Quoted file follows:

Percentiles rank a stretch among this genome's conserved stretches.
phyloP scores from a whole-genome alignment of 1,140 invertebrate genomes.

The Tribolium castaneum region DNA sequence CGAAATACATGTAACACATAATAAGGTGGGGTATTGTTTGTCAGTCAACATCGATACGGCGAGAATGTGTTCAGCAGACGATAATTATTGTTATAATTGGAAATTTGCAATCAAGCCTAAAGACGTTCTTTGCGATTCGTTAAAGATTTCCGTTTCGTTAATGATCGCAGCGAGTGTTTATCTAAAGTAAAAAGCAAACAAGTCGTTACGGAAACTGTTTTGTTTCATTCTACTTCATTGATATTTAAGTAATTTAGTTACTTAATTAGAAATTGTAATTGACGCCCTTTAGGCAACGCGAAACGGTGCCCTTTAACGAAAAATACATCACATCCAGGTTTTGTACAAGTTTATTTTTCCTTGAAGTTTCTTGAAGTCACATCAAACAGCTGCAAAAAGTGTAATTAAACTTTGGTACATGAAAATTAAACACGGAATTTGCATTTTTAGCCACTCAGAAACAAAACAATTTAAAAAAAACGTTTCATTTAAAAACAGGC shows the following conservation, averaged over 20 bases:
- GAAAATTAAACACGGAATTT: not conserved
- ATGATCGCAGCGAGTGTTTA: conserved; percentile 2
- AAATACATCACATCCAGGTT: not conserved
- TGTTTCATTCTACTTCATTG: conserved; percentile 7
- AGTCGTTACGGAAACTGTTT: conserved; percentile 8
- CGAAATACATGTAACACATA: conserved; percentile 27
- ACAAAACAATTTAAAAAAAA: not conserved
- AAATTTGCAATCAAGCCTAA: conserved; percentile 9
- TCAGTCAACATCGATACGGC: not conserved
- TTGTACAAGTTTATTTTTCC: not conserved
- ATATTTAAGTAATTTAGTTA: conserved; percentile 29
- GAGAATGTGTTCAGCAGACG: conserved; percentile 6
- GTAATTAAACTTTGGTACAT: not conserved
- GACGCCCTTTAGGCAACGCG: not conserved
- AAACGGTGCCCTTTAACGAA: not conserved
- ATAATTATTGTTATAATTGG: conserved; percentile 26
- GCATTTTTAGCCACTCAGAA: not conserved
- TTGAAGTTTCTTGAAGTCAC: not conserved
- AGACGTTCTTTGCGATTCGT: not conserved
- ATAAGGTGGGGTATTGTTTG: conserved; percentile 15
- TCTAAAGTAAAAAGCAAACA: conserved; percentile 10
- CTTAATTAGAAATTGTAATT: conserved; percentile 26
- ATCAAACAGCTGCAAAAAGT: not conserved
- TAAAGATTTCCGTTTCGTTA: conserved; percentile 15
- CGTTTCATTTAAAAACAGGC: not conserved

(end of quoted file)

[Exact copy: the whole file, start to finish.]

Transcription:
Percentiles rank a stretch among this genome's conserved stretches.
phyloP scores from a whole-genome alignment of 1,140 invertebrate genomes.

The Tribolium castaneum region DNA sequence CGAAATACATGTAACACATAATAAGGTGGGGTATTGTTTGTCAGTCAACATCGATACGGCGAGAATGTGTTCAGCAGACGATAATTATTGTTATAATTGGAAATTTGCAATCAAGCCTAAAGACGTTCTTTGCGATTCGTTAAAGATTTCCGTTTCGTTAATGATCGCAGCGAGTGTTTATCTAAAGTAAAAAGCAAACAAGTCGTTACGGAAACTGTTTTGTTTCATTCTACTTCATTGATATTTAAGTAATTTAGTTACTTAATTAGAAATTGTAATTGACGCCCTTTAGGCAACGCGAAACGGTGCCCTTTAACGAAAAATACATCACATCCAGGTTTTGTACAAGTTTATTTTTCCTTGAAGTTTCTTGAAGTCACATCAAACAGCTGCAAAAAGTGTAATTAAACTTTGGTACATGAAAATTAAACACGGAATTTGCATTTTTAGCCACTCAGAAACAAAACAATTTAAAAAAAACGTTTCATTTAAAAACAGGC shows the following conservation, averaged over 20 bases:
- GAAAATTAAACACGGAATTT: not conserved
- ATGATCGCAGCGAGTGTTTA: conserved; percentile 2
- AAATACATCACATCCAGGTT: not conserved
- TGTTTCATTCTACTTCATTG: conserved; percentile 7
- AGTCGTTACGGAAACTGTTT: conserved; percentile 8
- CGAAATACATGTAACACATA: conserved; percentile 27
- ACAAAACAATTTAAAAAAAA: not conserved
- AAATTTGCAATCAAGCCTAA: conserved; percentile 9
- TCAGTCAACATCGATACGGC: not conserved
- TTGTACAAGTTTATTTTTCC: not conserved
- ATATTTAAGTAATTTAGTTA: conserved; percentile 29
- GAGAATGTGTTCAGCAGACG: conserved; percentile 6
- GTAATTAAACTTTGGTACAT: not conserved
- GACGCCCTTTAGGCAACGCG: not conserved
- AAACGGTGCCCTTTAACGAA: not conserved
- ATAATTATTGTTATAATTGG: conserved; percentile 26
- GCATTTTTAGCCACTCAGAA: not conserved
- TTGAAGTTTCTTGAAGTCAC: not conserved
- AGACGTTCTTTGCGATTCGT: not conserved
- ATAAGGTGGGGTATTGTTTG: conserved; percentile 15
- TCTAAAGTAAAAAGCAAACA: conserved; percentile 10
- CTTAATTAGAAATTGTAATT: conserved; percentile 26
- ATCAAACAGCTGCAAAAAGT: not conserved
- TAAAGATTTCCGTTTCGTTA: conserved; percentile 15
- CGTTTCATTTAAAAACAGGC: not conserved